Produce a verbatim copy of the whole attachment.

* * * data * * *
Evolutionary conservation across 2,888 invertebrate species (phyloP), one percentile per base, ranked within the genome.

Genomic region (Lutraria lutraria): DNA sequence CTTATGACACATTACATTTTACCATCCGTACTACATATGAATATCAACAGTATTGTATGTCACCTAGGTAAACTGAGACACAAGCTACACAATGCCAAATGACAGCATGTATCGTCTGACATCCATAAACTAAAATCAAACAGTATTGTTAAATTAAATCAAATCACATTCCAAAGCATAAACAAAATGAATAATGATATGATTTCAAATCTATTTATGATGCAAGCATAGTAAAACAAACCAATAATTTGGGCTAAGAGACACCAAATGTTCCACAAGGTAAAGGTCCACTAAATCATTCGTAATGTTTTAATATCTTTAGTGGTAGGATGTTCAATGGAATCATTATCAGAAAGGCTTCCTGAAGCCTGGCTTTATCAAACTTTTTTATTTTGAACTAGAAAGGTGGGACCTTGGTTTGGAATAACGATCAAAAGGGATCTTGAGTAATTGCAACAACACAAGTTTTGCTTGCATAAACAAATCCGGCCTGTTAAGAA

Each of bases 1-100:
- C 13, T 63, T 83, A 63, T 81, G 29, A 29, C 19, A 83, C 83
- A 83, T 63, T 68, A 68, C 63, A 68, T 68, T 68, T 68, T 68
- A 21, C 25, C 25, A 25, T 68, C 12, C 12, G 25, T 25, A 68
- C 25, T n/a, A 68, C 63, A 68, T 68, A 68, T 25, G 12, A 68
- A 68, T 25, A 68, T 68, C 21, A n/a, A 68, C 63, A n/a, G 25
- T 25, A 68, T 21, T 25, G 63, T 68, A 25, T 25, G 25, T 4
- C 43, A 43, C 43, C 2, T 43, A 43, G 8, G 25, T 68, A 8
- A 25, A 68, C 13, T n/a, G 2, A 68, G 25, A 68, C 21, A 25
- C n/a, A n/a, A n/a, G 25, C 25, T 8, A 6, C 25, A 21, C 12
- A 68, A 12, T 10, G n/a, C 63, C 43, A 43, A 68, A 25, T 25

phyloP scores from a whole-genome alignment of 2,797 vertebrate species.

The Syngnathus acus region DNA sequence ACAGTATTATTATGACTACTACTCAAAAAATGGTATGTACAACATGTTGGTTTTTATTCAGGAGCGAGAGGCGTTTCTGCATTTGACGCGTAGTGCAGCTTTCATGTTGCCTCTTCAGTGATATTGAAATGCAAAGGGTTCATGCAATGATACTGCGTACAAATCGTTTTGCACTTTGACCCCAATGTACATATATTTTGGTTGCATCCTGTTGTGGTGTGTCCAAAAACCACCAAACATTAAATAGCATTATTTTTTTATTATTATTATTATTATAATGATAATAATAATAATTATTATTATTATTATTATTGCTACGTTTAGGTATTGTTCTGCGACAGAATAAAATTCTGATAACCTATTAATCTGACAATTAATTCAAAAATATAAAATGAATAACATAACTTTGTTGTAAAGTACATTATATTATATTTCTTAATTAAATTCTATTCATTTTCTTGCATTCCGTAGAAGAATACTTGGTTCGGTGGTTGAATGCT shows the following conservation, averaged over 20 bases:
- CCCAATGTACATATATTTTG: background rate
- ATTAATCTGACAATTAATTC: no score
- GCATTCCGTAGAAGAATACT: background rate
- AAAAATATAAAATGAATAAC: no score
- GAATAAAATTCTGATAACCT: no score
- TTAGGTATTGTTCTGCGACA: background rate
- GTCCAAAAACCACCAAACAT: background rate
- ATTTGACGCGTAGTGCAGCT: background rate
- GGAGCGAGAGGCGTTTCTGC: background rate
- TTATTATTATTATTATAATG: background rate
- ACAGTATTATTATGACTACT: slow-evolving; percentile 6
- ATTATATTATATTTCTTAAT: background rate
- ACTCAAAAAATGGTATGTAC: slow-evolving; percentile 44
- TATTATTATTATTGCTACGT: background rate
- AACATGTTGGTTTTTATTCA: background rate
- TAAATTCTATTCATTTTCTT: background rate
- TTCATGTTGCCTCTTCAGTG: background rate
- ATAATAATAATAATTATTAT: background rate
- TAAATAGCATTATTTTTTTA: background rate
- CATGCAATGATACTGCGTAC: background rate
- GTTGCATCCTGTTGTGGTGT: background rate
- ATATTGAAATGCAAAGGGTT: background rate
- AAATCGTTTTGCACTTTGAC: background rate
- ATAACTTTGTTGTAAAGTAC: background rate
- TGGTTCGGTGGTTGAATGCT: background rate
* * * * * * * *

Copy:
Evolutionary conservation across 2,888 invertebrate species (phyloP), one percentile per base, ranked within the genome.

Genomic region (Lutraria lutraria): DNA sequence CTTATGACACATTACATTTTACCATCCGTACTACATATGAATATCAACAGTATTGTATGTCACCTAGGTAAACTGAGACACAAGCTACACAATGCCAAATGACAGCATGTATCGTCTGACATCCATAAACTAAAATCAAACAGTATTGTTAAATTAAATCAAATCACATTCCAAAGCATAAACAAAATGAATAATGATATGATTTCAAATCTATTTATGATGCAAGCATAGTAAAACAAACCAATAATTTGGGCTAAGAGACACCAAATGTTCCACAAGGTAAAGGTCCACTAAATCATTCGTAATGTTTTAATATCTTTAGTGGTAGGATGTTCAATGGAATCATTATCAGAAAGGCTTCCTGAAGCCTGGCTTTATCAAACTTTTTTATTTTGAACTAGAAAGGTGGGACCTTGGTTTGGAATAACGATCAAAAGGGATCTTGAGTAATTGCAACAACACAAGTTTTGCTTGCATAAACAAATCCGGCCTGTTAAGAA

Each of bases 1-100:
- C 13, T 63, T 83, A 63, T 81, G 29, A 29, C 19, A 83, C 83
- A 83, T 63, T 68, A 68, C 63, A 68, T 68, T 68, T 68, T 68
- A 21, C 25, C 25, A 25, T 68, C 12, C 12, G 25, T 25, A 68
- C 25, T n/a, A 68, C 63, A 68, T 68, A 68, T 25, G 12, A 68
- A 68, T 25, A 68, T 68, C 21, A n/a, A 68, C 63, A n/a, G 25
- T 25, A 68, T 21, T 25, G 63, T 68, A 25, T 25, G 25, T 4
- C 43, A 43, C 43, C 2, T 43, A 43, G 8, G 25, T 68, A 8
- A 25, A 68, C 13, T n/a, G 2, A 68, G 25, A 68, C 21, A 25
- C n/a, A n/a, A n/a, G 25, C 25, T 8, A 6, C 25, A 21, C 12
- A 68, A 12, T 10, G n/a, C 63, C 43, A 43, A 68, A 25, T 25

phyloP scores from a whole-genome alignment of 2,797 vertebrate species.

The Syngnathus acus region DNA sequence ACAGTATTATTATGACTACTACTCAAAAAATGGTATGTACAACATGTTGGTTTTTATTCAGGAGCGAGAGGCGTTTCTGCATTTGACGCGTAGTGCAGCTTTCATGTTGCCTCTTCAGTGATATTGAAATGCAAAGGGTTCATGCAATGATACTGCGTACAAATCGTTTTGCACTTTGACCCCAATGTACATATATTTTGGTTGCATCCTGTTGTGGTGTGTCCAAAAACCACCAAACATTAAATAGCATTATTTTTTTATTATTATTATTATTATAATGATAATAATAATAATTATTATTATTATTATTATTGCTACGTTTAGGTATTGTTCTGCGACAGAATAAAATTCTGATAACCTATTAATCTGACAATTAATTCAAAAATATAAAATGAATAACATAACTTTGTTGTAAAGTACATTATATTATATTTCTTAATTAAATTCTATTCATTTTCTTGCATTCCGTAGAAGAATACTTGGTTCGGTGGTTGAATGCT shows the following conservation, averaged over 20 bases:
- CCCAATGTACATATATTTTG: background rate
- ATTAATCTGACAATTAATTC: no score
- GCATTCCGTAGAAGAATACT: background rate
- AAAAATATAAAATGAATAAC: no score
- GAATAAAATTCTGATAACCT: no score
- TTAGGTATTGTTCTGCGACA: background rate
- GTCCAAAAACCACCAAACAT: background rate
- ATTTGACGCGTAGTGCAGCT: background rate
- GGAGCGAGAGGCGTTTCTGC: background rate
- TTATTATTATTATTATAATG: background rate
- ACAGTATTATTATGACTACT: slow-evolving; percentile 6
- ATTATATTATATTTCTTAAT: background rate
- ACTCAAAAAATGGTATGTAC: slow-evolving; percentile 44
- TATTATTATTATTGCTACGT: background rate
- AACATGTTGGTTTTTATTCA: background rate
- TAAATTCTATTCATTTTCTT: background rate
- TTCATGTTGCCTCTTCAGTG: background rate
- ATAATAATAATAATTATTAT: background rate
- TAAATAGCATTATTTTTTTA: background rate
- CATGCAATGATACTGCGTAC: background rate
- GTTGCATCCTGTTGTGGTGT: background rate
- ATATTGAAATGCAAAGGGTT: background rate
- AAATCGTTTTGCACTTTGAC: background rate
- ATAACTTTGTTGTAAAGTAC: background rate
- TGGTTCGGTGGTTGAATGCT: background rate